• Carolyn (left) and her Baby Boomer neighbour, Kent (right). She teaches him to use his mobile phone and he teaches Carolyn life skills. (Supplied by author)
When it comes to Baby Boomers and Millennials, there seems to be a constant back and forth tug-a-war game that no one ever wins. As Carolyn Cage writes, if we took the time to better understand one another, perhaps we could close the generational divide and all get along?
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Comment/letter by Carolyn Cage

13 Jul 2017 - 11:09 AM  UPDATED 13 Jul 2017 - 1:04 PM

Dear Baby Boomers, 

I am writing this open letter for the hope of cross-generational harmony but also, because - as a Millennial - I am over the tug-of-war 'blame game' we both seem to constantly play.

If I had a dollar for each time we were accused of being narcissistic, hypersensitive or self-entitled, I would have enough money for a house deposit in today’s economy. We constantly hear “I don’t understand young people these days”, yet often criticised when we speak.  

In the past, generations were able to pass down advice because society was comparable. Between our generations, we couldn’t be more disparate. How we choose to write our history might be different, but with all that we have inherited from you, trust us in taking the wheel. 

I am a millennial, who moved out of home once finishing school and went straight into the workplace before moving to a new city. I saved enough money to travel and supported myself through university with a part-time job and a business I started on the side. I had little help from my parents, yet the media states we lack basic life and workplace skills.  

Between our generations, we couldn’t be more disparate. How we choose to write our history might be different, but with all that we have inherited from you, trust us in taking the wheel.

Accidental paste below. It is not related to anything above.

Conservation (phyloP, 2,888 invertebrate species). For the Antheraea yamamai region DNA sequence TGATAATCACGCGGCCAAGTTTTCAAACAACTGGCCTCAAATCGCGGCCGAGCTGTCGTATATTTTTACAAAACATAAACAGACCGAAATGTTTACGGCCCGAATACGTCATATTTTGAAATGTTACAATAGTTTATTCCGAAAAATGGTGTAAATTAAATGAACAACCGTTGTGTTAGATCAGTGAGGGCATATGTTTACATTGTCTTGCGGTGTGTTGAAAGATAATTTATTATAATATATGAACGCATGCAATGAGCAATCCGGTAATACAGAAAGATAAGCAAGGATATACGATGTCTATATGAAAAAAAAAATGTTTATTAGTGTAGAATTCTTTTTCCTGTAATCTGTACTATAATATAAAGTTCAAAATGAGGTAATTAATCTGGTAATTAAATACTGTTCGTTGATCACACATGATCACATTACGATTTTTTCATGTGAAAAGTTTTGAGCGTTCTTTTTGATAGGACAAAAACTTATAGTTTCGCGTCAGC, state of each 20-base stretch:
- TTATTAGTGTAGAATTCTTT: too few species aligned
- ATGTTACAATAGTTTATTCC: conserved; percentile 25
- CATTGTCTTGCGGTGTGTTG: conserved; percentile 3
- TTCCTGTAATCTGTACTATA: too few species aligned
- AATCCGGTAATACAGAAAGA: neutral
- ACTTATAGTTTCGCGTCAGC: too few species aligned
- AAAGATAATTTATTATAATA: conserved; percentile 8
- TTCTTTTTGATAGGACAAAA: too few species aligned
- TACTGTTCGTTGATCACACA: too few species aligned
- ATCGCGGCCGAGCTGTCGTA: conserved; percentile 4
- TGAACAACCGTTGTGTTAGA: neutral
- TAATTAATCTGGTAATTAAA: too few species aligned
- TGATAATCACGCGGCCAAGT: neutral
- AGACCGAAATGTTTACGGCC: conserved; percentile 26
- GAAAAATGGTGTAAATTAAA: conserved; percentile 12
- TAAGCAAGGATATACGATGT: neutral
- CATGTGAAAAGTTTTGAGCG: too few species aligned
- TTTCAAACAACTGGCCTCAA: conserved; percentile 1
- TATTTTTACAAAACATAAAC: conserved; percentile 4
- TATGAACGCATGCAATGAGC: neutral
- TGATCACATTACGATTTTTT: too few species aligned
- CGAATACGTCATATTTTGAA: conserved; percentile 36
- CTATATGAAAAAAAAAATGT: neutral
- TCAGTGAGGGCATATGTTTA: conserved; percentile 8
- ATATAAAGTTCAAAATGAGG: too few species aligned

The battle between generations is becoming bromidic and rather than driving a bigger wedge between us, it would be more constructive and beneficial for both parties if there were mutual understanding and appreciation, rather than the continuation of politically pitting against one another.  

For the youth of today, while grappling with the concept of self-identity, we are having to acquire at least one university degree to secure a decent job and exist where there is an absence of strong leadership. Not only do we struggle with housing affordability, but the price for tertiary education is grossly excessive and my HECS debt is something I can’t imagine paying off any time soon. 

Even with a university education and devoting much of my time to working for free and volunteering, I often find myself staring at job applications that require 1-3 years’ worth of professional experience, experience I have no idea how I will obtain without securing a job in the first place.